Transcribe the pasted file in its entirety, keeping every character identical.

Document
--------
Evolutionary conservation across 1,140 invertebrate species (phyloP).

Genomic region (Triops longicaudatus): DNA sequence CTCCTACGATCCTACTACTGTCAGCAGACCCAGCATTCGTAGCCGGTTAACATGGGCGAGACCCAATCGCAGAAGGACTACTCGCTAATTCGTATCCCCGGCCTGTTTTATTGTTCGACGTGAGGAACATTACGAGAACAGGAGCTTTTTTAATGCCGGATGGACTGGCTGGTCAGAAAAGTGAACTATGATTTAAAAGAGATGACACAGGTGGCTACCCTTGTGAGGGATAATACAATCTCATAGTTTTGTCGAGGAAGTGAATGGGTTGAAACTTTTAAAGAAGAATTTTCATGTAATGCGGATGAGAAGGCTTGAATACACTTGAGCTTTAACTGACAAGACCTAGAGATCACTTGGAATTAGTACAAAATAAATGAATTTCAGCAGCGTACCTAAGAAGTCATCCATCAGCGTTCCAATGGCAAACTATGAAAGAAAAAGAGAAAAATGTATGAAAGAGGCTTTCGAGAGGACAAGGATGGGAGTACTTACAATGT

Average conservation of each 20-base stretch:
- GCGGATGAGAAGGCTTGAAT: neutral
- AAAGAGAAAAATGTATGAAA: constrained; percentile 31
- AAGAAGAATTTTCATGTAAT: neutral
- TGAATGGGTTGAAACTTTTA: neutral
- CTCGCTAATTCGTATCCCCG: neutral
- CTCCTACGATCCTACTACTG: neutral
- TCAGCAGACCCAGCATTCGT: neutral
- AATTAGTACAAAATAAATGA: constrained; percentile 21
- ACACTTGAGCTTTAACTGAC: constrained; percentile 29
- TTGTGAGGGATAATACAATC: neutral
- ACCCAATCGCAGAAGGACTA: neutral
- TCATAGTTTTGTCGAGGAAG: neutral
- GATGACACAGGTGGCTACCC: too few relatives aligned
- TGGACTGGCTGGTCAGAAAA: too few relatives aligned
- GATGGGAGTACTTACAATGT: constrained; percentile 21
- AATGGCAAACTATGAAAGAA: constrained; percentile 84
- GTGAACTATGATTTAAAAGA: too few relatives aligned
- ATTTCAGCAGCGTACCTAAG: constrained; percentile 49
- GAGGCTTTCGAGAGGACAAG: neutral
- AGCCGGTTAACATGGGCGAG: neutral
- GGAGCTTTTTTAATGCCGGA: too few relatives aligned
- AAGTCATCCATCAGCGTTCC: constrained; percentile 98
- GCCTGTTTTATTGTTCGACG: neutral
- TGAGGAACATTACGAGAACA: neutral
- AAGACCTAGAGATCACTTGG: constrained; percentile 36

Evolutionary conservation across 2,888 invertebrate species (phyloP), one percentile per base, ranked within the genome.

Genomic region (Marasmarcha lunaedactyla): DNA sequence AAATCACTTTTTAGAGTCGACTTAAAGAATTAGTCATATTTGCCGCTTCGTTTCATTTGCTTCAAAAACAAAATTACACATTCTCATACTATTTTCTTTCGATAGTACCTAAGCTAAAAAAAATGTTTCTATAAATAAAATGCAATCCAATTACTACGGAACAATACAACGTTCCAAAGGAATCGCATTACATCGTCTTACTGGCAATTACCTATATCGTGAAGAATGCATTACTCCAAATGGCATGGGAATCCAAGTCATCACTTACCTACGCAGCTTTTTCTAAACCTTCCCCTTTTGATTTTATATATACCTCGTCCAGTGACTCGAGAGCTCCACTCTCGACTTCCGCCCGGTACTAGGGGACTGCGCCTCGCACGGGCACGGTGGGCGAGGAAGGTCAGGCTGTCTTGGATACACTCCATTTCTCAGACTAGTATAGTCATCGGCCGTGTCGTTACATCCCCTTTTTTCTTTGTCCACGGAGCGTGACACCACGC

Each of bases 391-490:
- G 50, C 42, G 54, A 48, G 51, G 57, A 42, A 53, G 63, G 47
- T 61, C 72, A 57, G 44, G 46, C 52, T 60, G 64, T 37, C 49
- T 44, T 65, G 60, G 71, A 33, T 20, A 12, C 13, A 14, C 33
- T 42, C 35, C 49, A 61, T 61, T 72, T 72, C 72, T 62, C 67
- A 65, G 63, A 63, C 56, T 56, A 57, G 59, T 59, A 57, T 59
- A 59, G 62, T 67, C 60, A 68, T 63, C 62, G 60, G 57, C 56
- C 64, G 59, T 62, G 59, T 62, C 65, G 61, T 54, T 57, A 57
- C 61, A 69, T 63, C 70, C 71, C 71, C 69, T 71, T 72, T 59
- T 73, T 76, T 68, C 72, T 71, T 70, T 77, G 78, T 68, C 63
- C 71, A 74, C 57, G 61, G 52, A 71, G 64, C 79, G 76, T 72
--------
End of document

Evolutionary conservation across 1,140 invertebrate species (phyloP).

Genomic region (Triops longicaudatus): DNA sequence CTCCTACGATCCTACTACTGTCAGCAGACCCAGCATTCGTAGCCGGTTAACATGGGCGAGACCCAATCGCAGAAGGACTACTCGCTAATTCGTATCCCCGGCCTGTTTTATTGTTCGACGTGAGGAACATTACGAGAACAGGAGCTTTTTTAATGCCGGATGGACTGGCTGGTCAGAAAAGTGAACTATGATTTAAAAGAGATGACACAGGTGGCTACCCTTGTGAGGGATAATACAATCTCATAGTTTTGTCGAGGAAGTGAATGGGTTGAAACTTTTAAAGAAGAATTTTCATGTAATGCGGATGAGAAGGCTTGAATACACTTGAGCTTTAACTGACAAGACCTAGAGATCACTTGGAATTAGTACAAAATAAATGAATTTCAGCAGCGTACCTAAGAAGTCATCCATCAGCGTTCCAATGGCAAACTATGAAAGAAAAAGAGAAAAATGTATGAAAGAGGCTTTCGAGAGGACAAGGATGGGAGTACTTACAATGT

Average conservation of each 20-base stretch:
- GCGGATGAGAAGGCTTGAAT: neutral
- AAAGAGAAAAATGTATGAAA: constrained; percentile 31
- AAGAAGAATTTTCATGTAAT: neutral
- TGAATGGGTTGAAACTTTTA: neutral
- CTCGCTAATTCGTATCCCCG: neutral
- CTCCTACGATCCTACTACTG: neutral
- TCAGCAGACCCAGCATTCGT: neutral
- AATTAGTACAAAATAAATGA: constrained; percentile 21
- ACACTTGAGCTTTAACTGAC: constrained; percentile 29
- TTGTGAGGGATAATACAATC: neutral
- ACCCAATCGCAGAAGGACTA: neutral
- TCATAGTTTTGTCGAGGAAG: neutral
- GATGACACAGGTGGCTACCC: too few relatives aligned
- TGGACTGGCTGGTCAGAAAA: too few relatives aligned
- GATGGGAGTACTTACAATGT: constrained; percentile 21
- AATGGCAAACTATGAAAGAA: constrained; percentile 84
- GTGAACTATGATTTAAAAGA: too few relatives aligned
- ATTTCAGCAGCGTACCTAAG: constrained; percentile 49
- GAGGCTTTCGAGAGGACAAG: neutral
- AGCCGGTTAACATGGGCGAG: neutral
- GGAGCTTTTTTAATGCCGGA: too few relatives aligned
- AAGTCATCCATCAGCGTTCC: constrained; percentile 98
- GCCTGTTTTATTGTTCGACG: neutral
- TGAGGAACATTACGAGAACA: neutral
- AAGACCTAGAGATCACTTGG: constrained; percentile 36

Evolutionary conservation across 2,888 invertebrate species (phyloP), one percentile per base, ranked within the genome.

Genomic region (Marasmarcha lunaedactyla): DNA sequence AAATCACTTTTTAGAGTCGACTTAAAGAATTAGTCATATTTGCCGCTTCGTTTCATTTGCTTCAAAAACAAAATTACACATTCTCATACTATTTTCTTTCGATAGTACCTAAGCTAAAAAAAATGTTTCTATAAATAAAATGCAATCCAATTACTACGGAACAATACAACGTTCCAAAGGAATCGCATTACATCGTCTTACTGGCAATTACCTATATCGTGAAGAATGCATTACTCCAAATGGCATGGGAATCCAAGTCATCACTTACCTACGCAGCTTTTTCTAAACCTTCCCCTTTTGATTTTATATATACCTCGTCCAGTGACTCGAGAGCTCCACTCTCGACTTCCGCCCGGTACTAGGGGACTGCGCCTCGCACGGGCACGGTGGGCGAGGAAGGTCAGGCTGTCTTGGATACACTCCATTTCTCAGACTAGTATAGTCATCGGCCGTGTCGTTACATCCCCTTTTTTCTTTGTCCACGGAGCGTGACACCACGC

Each of bases 391-490:
- G 50, C 42, G 54, A 48, G 51, G 57, A 42, A 53, G 63, G 47
- T 61, C 72, A 57, G 44, G 46, C 52, T 60, G 64, T 37, C 49
- T 44, T 65, G 60, G 71, A 33, T 20, A 12, C 13, A 14, C 33
- T 42, C 35, C 49, A 61, T 61, T 72, T 72, C 72, T 62, C 67
- A 65, G 63, A 63, C 56, T 56, A 57, G 59, T 59, A 57, T 59
- A 59, G 62, T 67, C 60, A 68, T 63, C 62, G 60, G 57, C 56
- C 64, G 59, T 62, G 59, T 62, C 65, G 61, T 54, T 57, A 57
- C 61, A 69, T 63, C 70, C 71, C 71, C 69, T 71, T 72, T 59
- T 73, T 76, T 68, C 72, T 71, T 70, T 77, G 78, T 68, C 63
- C 71, A 74, C 57, G 61, G 52, A 71, G 64, C 79, G 76, T 72